Black Lives Matter
Reflections On Juneteenth, 2020 (*)
By Ahmed J. Davis
My deposition trip in January to rural North Carolina was a quick one. A day down, a half-day deposition and a quick trip back. When I got there and checked in, the kindly thirty-something white woman at the front desk greeted me with a welcoming smile. The name badge pinned to her shirt identified her as Mary. I handed her my identification and a credit card; her smile widened considerably, I would soon learn, because the Maryland driver’s license she then held identified me as a Davis. Well, that’s just the most fabulous last name in the world, don’t you think? Clearly, she was a Davis, too. I half-smiled back and agreed after she confirmed my suspicion. As she processed me in, she had no way to know what I was thinking: that she held my Maryland license because I was a son of Baltimore, as was my father before me, and his mother a daughter of Baltimore before him, but that her mother—my great-grandmother Olivia, affectionately known as Grandma O—had come from a different place, and a different time.
Grandma O was born in 1908 and eventually married Roy Davis, both of them from rural North Carolina, in a small town honestly not too far from where I then stood. In that moment, I could not help but think about her, the woman who watched me after my half-day kindergarten classes until my young parents could get off work to scoop me up. The woman who, I one day would learn, had herself been fortunate enough to spend time in her young life with her great-grandmother, a woman who Grandma O told me had been born a slave. So there I stood, deposition in mind yet still pondering this: I am, in 2020, blessed and fortunate enough to be a full equity principal and erstwhile Management Committee member at the best IP law firm in the world—still having been raised by a woman, who was raised by a woman, who was born a slave. So it turns out that the reason that I may share such an admittedly fabulous last name with my friend Mary just could be that one or more of her forebears owned one or more of mine. A very real, palpable, spin on six degrees of separation.
You see, in context, it hasn’t really been that long. And I am hardly the only one of us that could tell a story like that. We in the Black community celebrate Juneteenth as an important date of de jure change, but we as a country have yet to fully realize the de facto aspects of what Juneteenth ought to represent. Even in 2020, are Black people in this country really free? Juneteenth is cause for celebration, but have the post-Civil War Amendments to the Constitution really borne more enduring fruit than the strange fruit Billie Holiday sang about? Southern trees bear a strange fruit, blood on the leaves and blood at the root, Black bodies swingin’ in the southern breeze, strange fruit hanging from poplar trees….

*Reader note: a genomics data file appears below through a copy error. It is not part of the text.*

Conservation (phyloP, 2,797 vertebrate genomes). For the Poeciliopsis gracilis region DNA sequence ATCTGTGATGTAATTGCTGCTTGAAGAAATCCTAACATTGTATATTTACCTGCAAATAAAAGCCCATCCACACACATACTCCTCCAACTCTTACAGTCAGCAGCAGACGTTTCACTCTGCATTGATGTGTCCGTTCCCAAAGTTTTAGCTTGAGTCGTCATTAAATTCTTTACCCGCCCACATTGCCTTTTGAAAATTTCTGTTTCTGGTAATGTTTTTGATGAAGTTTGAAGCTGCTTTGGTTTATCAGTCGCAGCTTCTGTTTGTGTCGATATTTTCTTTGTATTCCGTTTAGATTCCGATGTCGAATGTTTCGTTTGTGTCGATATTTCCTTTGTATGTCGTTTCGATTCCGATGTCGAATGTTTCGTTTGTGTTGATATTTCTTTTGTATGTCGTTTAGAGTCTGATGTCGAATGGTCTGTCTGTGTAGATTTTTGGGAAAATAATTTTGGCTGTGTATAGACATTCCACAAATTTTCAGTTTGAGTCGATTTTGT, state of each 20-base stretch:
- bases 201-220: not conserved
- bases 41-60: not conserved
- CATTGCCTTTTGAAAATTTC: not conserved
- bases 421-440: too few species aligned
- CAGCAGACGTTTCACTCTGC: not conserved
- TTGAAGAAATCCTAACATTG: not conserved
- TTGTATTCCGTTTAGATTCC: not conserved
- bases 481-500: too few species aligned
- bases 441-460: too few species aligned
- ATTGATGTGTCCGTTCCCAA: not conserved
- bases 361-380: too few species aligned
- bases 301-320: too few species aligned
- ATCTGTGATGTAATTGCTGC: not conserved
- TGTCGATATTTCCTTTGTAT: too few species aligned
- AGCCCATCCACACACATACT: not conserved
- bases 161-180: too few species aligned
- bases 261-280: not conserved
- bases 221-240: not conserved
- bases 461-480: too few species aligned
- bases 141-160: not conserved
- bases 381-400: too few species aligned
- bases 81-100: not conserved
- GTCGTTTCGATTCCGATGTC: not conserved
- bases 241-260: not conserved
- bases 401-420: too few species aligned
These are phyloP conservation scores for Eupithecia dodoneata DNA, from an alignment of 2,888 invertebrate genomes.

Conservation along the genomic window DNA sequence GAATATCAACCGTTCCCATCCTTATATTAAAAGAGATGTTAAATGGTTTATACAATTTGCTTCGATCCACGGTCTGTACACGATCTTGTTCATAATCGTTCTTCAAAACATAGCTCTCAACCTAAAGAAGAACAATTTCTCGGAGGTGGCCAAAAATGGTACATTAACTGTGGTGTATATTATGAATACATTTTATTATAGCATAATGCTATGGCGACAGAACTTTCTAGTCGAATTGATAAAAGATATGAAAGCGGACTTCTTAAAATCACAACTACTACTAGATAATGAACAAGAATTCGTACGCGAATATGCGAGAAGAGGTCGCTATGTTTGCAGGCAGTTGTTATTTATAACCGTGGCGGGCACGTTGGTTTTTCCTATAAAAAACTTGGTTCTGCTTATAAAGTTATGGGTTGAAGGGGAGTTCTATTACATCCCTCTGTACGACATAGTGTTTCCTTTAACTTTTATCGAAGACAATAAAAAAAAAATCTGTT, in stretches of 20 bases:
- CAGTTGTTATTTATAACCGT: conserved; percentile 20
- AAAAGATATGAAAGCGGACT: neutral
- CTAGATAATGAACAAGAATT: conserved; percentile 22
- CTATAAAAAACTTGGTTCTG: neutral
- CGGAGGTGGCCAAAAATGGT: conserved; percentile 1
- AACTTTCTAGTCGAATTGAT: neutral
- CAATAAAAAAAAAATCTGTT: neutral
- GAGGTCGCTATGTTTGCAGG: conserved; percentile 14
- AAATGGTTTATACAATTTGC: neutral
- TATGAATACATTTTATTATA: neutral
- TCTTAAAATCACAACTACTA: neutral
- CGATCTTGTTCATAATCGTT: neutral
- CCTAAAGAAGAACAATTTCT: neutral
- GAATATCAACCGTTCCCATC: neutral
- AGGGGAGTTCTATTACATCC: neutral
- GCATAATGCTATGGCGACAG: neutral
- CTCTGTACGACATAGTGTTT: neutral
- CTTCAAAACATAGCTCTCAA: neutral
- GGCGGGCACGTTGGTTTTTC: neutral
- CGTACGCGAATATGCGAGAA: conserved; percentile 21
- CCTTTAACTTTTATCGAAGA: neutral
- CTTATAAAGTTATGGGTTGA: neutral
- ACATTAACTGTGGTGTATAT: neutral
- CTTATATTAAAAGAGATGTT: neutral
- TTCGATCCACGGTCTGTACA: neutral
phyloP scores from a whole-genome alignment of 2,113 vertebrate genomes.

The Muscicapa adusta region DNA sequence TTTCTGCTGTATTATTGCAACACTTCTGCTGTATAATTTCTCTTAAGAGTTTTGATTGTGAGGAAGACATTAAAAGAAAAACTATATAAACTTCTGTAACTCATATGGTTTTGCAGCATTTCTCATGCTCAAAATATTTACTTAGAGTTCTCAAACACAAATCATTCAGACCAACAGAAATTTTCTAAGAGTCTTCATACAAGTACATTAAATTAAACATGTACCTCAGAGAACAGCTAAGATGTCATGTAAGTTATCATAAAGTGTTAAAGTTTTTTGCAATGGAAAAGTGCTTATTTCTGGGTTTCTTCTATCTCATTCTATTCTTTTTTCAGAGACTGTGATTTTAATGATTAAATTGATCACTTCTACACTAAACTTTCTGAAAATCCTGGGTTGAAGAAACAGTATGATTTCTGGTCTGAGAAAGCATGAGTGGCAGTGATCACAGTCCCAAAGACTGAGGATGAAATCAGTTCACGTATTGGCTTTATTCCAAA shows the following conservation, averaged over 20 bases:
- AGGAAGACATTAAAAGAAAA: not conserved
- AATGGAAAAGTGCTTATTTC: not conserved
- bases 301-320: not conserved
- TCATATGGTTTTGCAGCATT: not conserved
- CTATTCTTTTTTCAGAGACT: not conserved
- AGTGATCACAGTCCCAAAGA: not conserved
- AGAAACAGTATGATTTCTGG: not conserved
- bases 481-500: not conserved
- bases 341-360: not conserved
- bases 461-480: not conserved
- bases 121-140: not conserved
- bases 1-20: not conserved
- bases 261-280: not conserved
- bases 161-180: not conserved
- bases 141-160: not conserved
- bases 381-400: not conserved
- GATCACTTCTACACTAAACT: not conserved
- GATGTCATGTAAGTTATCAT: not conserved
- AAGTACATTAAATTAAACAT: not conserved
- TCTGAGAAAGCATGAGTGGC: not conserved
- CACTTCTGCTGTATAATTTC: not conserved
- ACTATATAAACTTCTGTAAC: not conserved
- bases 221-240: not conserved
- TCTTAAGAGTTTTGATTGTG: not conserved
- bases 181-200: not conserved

It is one of the inconvenient truths and existential questions with which this country has yet to fully grapple: the consequences of hundreds of years of physical, mental and emotional subjugation of an entire people, and how that continues to manifest itself, across numerous aspects of our society, even today. Some thought the shouts for Justice were simply about George, Ahmaud, Trayvon, Breonna, and so many others. But we are still crying for Emmett and Martin and Malcolm and Medgar; still in pain about Tulsa and Rosewood, and the Red Summer of 1919; and yes, still wondering what ever happened to that 40 acres and a mule.
Stony the road we trod, Bitter the chastening rod, Felt in the days when hope unborn had died, Yet with a steady beat, Have not our weary feet. Come to the place for which our fathers sighed?
The Black experience in America cannot be cabined into one view, espoused by one of our delegation, or conferred to someone else. We are, even amongst ourselves, diverse in background and pedigree and politics and viewpoint and even color (which, undoubtedly, can be directly tied to some of the more heinous consequences of slavery raised above). If you polled our Black colleagues, they like me have probably bristled at the question most of us have heard, which invites of one of us to speak on behalf of all of us: please do tell us, what do Black people think about _____? Circumstances are far more complicated than for me or anyone to give a single coherent answer on behalf of an entire racial community. But do not confuse the actions of some with the goals of all. Some march peacefully and pray continually, while some take a decidedly less passive approach. A right-minded individual neither condones nor engages in looting or harming others, and at the same time can fully embrace the impulse to riot and thereby speak in what Dr. King called the language of the unheard. Perhaps Frederick Douglass put it best when he spoke upon the cost of real freedom: Those who profess to favor freedom, and yet deprecate agitation, are men who want crops without plowing up the ground. They want rain without thunder and lightning.